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2 C/C++ Language Constructs for TM

Transactions are supported in C++ and C in the form of transaction statements, transaction expressions, and function transactions. In the following example, both a and b will be read and the difference will be written to c, all atomically and isolated from other transactions:

__transaction_atomic { c = a - b; }

Therefore, another thread can use the following code to concurrently update b without ever causing c to hold a negative value (and without having to use other synchronization constructs such as locks or C++11 atomics):

__transaction_atomic { if (a > b) b++; }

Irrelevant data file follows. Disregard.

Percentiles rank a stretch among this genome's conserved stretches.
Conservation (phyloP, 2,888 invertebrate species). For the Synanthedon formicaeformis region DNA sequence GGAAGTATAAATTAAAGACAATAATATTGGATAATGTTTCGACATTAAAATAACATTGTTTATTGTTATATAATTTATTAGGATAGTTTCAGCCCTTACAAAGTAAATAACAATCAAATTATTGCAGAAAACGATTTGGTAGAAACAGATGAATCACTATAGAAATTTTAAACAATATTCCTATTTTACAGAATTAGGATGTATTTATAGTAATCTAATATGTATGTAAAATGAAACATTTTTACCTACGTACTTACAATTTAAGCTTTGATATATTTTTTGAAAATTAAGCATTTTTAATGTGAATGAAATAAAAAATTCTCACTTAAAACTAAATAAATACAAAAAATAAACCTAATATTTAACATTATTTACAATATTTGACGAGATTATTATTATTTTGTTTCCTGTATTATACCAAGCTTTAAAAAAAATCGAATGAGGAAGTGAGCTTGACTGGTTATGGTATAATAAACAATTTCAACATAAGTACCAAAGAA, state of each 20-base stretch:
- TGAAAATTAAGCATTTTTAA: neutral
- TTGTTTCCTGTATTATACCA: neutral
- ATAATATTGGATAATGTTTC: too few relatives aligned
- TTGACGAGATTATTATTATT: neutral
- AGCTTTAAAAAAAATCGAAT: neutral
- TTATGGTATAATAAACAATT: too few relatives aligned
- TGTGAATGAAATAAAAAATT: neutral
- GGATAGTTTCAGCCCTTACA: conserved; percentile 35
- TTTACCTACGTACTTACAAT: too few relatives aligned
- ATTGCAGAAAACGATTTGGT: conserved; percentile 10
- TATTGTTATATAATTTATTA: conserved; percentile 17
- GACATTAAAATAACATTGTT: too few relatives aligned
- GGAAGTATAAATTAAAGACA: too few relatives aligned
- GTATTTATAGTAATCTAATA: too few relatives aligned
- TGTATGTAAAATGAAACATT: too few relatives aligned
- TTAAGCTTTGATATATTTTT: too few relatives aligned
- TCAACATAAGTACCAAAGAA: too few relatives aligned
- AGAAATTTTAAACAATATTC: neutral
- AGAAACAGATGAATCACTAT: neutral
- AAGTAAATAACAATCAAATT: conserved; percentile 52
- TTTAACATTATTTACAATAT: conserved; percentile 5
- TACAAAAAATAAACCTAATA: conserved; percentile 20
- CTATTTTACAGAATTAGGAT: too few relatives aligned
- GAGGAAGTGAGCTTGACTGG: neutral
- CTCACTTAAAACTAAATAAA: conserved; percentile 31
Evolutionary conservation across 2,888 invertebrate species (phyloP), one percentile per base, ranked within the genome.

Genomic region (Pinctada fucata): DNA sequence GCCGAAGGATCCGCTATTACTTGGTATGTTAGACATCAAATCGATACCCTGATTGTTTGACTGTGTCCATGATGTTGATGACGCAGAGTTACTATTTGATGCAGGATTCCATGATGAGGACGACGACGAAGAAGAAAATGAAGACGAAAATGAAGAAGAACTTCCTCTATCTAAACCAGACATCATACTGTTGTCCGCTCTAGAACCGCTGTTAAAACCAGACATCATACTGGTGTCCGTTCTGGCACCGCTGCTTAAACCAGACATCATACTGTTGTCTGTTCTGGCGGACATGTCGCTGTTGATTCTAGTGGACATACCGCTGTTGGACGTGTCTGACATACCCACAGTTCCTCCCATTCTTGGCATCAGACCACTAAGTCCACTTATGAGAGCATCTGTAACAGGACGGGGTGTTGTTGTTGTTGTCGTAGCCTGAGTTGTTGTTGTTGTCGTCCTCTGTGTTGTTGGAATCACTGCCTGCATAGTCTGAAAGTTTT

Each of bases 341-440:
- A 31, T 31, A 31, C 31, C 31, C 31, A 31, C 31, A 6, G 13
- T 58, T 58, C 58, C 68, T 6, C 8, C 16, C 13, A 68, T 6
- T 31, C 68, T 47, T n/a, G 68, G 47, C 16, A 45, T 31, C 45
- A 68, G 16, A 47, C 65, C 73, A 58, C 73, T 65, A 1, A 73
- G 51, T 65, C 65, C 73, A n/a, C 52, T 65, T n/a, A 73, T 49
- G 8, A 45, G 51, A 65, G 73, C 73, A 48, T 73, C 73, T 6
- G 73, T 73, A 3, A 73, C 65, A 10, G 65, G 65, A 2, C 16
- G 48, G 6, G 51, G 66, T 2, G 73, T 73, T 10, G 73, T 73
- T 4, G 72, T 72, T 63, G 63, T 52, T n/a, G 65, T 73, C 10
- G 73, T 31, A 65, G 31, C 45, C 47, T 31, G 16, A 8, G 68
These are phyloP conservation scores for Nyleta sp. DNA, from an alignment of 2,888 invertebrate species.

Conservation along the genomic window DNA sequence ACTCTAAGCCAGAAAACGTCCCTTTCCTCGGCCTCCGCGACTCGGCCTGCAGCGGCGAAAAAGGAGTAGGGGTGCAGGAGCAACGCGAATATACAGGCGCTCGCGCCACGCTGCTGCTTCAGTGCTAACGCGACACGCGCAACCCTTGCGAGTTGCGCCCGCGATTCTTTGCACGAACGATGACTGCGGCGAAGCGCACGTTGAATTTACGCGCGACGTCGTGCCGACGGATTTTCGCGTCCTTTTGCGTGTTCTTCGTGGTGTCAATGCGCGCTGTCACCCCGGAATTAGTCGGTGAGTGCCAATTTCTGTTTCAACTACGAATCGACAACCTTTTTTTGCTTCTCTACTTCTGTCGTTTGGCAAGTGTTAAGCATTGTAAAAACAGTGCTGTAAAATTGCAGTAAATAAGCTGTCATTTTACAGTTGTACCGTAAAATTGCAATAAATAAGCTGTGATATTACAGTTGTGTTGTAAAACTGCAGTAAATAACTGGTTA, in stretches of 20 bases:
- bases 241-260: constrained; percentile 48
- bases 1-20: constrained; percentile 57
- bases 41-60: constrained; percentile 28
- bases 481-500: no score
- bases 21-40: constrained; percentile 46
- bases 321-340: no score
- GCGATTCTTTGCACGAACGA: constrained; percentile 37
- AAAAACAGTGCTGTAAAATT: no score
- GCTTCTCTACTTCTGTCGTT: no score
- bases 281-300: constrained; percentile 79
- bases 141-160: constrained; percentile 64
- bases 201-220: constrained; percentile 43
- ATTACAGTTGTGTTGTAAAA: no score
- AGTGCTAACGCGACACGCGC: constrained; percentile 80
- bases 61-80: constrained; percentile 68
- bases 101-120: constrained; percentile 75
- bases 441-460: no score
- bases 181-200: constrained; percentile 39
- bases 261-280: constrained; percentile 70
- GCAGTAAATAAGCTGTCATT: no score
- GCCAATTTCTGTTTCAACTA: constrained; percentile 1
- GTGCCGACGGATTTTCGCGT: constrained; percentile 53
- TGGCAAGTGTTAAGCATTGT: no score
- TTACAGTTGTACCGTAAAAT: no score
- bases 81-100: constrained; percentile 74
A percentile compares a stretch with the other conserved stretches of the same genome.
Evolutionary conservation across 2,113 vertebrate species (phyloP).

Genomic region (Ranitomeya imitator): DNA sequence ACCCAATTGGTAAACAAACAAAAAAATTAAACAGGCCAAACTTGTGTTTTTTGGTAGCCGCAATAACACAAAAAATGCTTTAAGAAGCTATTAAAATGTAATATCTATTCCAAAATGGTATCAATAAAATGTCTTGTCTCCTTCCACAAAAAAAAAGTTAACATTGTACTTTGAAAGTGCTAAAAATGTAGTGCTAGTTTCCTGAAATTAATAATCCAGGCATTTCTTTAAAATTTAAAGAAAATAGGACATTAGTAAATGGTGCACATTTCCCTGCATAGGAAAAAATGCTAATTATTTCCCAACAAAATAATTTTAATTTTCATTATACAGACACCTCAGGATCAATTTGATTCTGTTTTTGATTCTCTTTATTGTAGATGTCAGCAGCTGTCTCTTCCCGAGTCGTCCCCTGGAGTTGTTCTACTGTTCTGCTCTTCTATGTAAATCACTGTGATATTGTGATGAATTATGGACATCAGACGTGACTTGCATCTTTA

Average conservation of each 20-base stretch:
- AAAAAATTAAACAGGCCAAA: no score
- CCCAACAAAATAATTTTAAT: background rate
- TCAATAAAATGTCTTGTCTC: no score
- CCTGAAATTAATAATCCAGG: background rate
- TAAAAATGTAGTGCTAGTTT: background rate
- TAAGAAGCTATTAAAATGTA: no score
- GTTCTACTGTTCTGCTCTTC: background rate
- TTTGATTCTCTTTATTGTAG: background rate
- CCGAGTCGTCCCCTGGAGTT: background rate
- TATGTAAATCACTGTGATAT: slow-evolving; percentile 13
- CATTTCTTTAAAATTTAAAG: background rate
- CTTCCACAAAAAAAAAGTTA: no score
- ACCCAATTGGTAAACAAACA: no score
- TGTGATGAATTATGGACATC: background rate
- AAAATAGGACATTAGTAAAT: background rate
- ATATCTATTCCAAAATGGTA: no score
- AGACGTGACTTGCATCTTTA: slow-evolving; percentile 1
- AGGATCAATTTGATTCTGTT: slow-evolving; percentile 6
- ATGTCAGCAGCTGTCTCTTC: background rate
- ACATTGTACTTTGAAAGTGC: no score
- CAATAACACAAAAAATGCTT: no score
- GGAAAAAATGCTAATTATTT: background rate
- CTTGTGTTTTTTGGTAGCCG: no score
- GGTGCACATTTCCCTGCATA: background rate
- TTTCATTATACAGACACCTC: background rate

GCC follows the Draft Specification of Transactional Language Constructs for C++ (v1.1) in its implementation of transactions.

The precise semantics of transactions are defined in terms of the C++11/C11 memory model (see the specification). Roughly, transactions provide synchronization guarantees that are similar to what would be guaranteed when using a single global lock as a guard for all transactions. Note that like other synchronization constructs in C/C++, transactions rely on a data-race-free program (e.g., a nontransactional write that is concurrent with a transactional read to the same memory location is a data race).